Amid an international push to utilize environmentally friendly choices, a company led by a team of University of Alberta students is currently developing disposable menstrual pads made from hemp.
Hempact will produce eco-friendly options for feminine hygiene and sanitary products like tampons and menstrual pads. The original idea was originally pitched two years ago at the Clean Energy Technology Centre Entrepreneurship Competition in Drayton Valley, Alberta, Canada. Eventually, the project was supported by Enactus, a nonprofit organization helps students with entrepreneurship projects that have goals to provide positive impacts.
“I think it would be a huge asset to have something in the market that you know is a hundred percent environmentally friendly from both the production side and its disposal,” Anka Chan told The Toronto Star.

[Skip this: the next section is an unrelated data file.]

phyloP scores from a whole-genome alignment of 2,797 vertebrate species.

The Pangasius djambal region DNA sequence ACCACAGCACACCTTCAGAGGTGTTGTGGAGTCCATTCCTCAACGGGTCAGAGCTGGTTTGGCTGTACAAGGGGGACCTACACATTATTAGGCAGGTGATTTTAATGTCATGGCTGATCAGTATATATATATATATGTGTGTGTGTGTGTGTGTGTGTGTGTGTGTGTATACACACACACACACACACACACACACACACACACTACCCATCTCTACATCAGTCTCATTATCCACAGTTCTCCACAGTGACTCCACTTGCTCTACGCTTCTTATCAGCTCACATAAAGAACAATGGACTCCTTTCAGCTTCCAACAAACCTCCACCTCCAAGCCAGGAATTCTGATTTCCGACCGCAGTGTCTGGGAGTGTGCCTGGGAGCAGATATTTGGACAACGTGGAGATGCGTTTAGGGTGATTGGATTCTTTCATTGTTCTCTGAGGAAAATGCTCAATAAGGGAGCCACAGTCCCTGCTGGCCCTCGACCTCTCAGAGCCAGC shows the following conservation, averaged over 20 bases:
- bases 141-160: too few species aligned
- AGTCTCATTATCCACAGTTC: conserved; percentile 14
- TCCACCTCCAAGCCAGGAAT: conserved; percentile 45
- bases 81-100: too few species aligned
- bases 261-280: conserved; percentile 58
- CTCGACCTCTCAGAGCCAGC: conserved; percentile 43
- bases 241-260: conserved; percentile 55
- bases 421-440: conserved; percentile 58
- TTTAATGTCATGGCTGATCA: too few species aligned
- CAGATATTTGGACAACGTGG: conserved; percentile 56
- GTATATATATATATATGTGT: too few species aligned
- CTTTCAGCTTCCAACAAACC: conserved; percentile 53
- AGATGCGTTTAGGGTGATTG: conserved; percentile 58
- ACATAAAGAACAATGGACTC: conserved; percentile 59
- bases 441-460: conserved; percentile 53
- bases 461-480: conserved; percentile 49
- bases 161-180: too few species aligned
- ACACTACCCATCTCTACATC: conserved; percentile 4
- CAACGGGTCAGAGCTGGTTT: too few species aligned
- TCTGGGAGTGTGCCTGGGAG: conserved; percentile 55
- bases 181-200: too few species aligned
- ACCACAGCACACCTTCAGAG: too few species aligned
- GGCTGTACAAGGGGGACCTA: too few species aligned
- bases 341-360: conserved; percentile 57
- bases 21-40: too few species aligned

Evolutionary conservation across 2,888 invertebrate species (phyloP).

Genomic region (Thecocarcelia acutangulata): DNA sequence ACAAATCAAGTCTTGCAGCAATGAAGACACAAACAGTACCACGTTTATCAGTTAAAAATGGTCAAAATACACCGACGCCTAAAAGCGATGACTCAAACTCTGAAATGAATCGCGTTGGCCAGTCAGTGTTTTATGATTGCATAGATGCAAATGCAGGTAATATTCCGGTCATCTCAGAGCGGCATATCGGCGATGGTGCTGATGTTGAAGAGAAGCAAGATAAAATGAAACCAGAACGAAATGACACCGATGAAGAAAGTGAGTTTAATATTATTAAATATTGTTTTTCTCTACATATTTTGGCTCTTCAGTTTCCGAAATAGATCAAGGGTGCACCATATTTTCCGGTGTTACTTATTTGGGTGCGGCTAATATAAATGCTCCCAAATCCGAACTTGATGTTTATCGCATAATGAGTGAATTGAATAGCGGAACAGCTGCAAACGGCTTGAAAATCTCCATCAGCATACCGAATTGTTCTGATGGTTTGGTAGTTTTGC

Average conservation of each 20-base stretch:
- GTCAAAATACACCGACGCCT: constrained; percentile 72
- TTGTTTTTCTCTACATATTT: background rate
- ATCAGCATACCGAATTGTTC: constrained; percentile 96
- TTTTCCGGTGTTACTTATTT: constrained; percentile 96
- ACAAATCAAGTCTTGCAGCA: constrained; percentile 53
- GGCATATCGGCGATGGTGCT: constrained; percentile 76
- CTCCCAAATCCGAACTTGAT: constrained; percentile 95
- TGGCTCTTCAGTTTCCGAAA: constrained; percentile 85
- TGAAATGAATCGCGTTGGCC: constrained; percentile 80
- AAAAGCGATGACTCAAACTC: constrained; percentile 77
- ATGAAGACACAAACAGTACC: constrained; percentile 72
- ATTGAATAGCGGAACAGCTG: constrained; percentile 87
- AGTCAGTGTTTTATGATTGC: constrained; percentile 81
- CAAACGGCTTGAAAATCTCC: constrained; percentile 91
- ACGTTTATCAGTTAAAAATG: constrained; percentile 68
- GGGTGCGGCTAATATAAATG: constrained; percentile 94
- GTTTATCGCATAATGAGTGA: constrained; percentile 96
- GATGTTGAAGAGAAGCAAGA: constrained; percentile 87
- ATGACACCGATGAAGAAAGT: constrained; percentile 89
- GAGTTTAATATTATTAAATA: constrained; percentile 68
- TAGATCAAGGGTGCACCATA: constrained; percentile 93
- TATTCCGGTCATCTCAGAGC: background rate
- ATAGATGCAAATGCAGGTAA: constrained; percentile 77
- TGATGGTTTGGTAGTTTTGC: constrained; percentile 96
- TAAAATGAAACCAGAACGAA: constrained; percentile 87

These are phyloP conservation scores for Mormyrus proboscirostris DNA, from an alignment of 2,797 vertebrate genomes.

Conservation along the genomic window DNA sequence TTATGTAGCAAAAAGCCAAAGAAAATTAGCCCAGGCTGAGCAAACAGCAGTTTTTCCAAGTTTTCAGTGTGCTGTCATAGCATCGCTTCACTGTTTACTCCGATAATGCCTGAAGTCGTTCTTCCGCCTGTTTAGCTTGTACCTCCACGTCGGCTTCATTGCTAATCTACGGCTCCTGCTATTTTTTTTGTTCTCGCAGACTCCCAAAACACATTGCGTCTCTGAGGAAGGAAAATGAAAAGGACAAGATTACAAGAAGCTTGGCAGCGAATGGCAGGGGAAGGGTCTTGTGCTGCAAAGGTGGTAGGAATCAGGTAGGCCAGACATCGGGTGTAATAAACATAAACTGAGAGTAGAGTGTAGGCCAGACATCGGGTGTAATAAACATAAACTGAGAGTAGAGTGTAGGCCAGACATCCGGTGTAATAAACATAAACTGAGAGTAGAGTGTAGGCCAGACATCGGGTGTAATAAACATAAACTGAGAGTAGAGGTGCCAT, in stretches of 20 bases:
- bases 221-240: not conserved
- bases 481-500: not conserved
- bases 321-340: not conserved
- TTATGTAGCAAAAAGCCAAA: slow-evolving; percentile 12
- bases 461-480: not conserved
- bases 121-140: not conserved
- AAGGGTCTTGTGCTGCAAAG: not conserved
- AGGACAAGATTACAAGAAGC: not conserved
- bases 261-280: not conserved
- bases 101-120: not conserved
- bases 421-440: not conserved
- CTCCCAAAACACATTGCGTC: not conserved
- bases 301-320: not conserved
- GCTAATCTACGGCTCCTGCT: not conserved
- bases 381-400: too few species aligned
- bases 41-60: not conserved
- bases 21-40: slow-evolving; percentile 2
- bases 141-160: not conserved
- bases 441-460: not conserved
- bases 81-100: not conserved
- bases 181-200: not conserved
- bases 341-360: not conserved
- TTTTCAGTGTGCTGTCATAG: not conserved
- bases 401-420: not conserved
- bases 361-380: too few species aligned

Hemp is three times more absorbent than cotton, and hemp fibers breathe and are biodegradable. In addition, hemp is naturally pest-resistant and requires little water. The prototype includes a biodegradable plastic lining and a layer of softened hemp in the middle.
Hempact won $10,000 at the World’s Challenge Challenge at the University of Alberta, although it didn’t win the international competition during the finals. “That competition woke everyone up, and just realizing that it’s not just us believing in the idea; there are more people,” Nicole Sanchez said.
The timing couldn’t be better, considering that last June 10, the Canadian federal government announced its plans to ban single-use plastics across Canada as early as 2021.
Sanitary pads are one of the many disposable items that frequently end up at a landfill. “Consider that the average woman menstruates for 38 years—during which 35 pounds of plastic waste is created through the use of existing menstrual products,” the Hempact website states. “Meanwhile, in rural Alberta, over 20,000 acres of hemp parts are considered agricultural waste. Majority of [this] waste ends up in landfills. So how can we addressing the problem of